Green New Deal: Deal or No Deal?
Couldn’t resist that rather terrible invocation of one of TV’s most bizarre characters. Its definitely quite a topical idea, this Green New Deal, and everyone seems to be talking about it. In fact, its quite disconcerting to hear both those in government and in parts of the Climate Change movement talking the same language suddenly. But what are the dangers of this approach, and what should we be cautious of.
I remember asking at a meeting in Leeds about how people saw this deal in terms of workers rights (likely to be trampled if any major investment in infrastructure is made) and in terms of weakening, rather than strengthening, the British and American states, indeed, the entire Nation State project. I’m genuinely worried that once again the state will come out on top, and our communities will be distracted yet again from one another, human cooperation replaced with government benevolence.
In such a situation, the cynical might suggest that companies will simply cash in on government hand-outs. Cynical, but probably correct, given this quote from the Climate Change Action blog:
“The green economy is the mother of all economic opportunities,” says Lois Quam, Head of Clean Technlogy and Renewable Energy Investments at Piper Jaffray. “This transition presents such a broad and diverse set of challenges for business, it’s really remarkable to think about what needs to be done.” (link)
What in some ways worries me most is how the original rhetoric of the Transition Towns movement, of re-localisation, is being washed over with this kind of “tell the council we want action” type of language, which in turn becomes “tell the council to come up with a solution they’d like to impose on us”; not re-localisation, more re-centralisation, as big government naturally steps in, offering the solution desired by the select few individuals who harbour the centralised technology to “solve” the problem.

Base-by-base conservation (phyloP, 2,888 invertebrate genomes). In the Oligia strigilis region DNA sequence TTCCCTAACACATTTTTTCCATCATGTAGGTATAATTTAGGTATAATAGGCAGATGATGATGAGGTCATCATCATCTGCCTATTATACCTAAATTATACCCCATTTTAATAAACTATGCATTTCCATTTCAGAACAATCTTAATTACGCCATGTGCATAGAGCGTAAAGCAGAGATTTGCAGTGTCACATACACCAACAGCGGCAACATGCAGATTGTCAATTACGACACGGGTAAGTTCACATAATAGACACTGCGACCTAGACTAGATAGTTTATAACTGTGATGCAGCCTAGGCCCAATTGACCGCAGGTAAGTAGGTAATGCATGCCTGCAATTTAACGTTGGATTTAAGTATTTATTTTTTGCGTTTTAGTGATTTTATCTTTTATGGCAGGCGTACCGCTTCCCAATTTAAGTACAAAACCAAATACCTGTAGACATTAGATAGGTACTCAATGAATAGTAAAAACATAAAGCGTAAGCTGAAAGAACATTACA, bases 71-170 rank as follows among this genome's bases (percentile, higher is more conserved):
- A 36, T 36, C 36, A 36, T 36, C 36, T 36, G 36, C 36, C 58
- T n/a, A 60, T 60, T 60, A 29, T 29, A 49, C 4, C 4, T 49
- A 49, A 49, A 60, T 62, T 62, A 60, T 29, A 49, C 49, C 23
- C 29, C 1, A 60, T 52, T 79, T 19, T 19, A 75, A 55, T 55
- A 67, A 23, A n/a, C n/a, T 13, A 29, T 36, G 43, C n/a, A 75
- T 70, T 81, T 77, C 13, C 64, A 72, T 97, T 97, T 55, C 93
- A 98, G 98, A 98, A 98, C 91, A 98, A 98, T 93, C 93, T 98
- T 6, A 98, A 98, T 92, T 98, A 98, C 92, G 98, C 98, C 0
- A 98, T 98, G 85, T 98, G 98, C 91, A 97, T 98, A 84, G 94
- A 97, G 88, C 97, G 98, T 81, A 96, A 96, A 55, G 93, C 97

The problems with re-empowering the state are well rehearsed, but to put it bluntly, we know what states are capable of, we know that they have no feelings or regrets, that they take whatever tools they have, never consider anything too inhumane unless it actually threatens the eventual outcome of accumulating further power. Corporations do well to work with it, for they share this need to accumulate, even if they have a different commodity to find.
My concerns are therefore threefold: the effect this will have on the working public’s ability to determine the terms of its employment, the effect this will have on community’s ability to determine their own collective path, and the potential for those institutions and machinations of capital and power to re-legitimise themselves despite their clear involvement in creating this mess, and their clear lack of interest in sorting it out.
If we are to move beyond a world of consumption, simply creating a new market for consumables, no matter how green, will not work. Nor can the need for new technology to combat carbon emissions be taken as a reason why the government should give money to companies to research and develop products that they will then have a monopoly on.
The EU, as I’ve said before, wants Africa to buy its technology and services for power generation and other carbon-free infrastructure. This is not justice, but instead a return to colonialism. With enforceable international agreements looming, this could be a new form of poll tax for those at the bottom of the global pecking order, which those at the top, holding they keys to a limited range of acceptable technology capable of fulfilling necessary roles in Africa. Surely this isn’t what people in the climate movement really want, is it?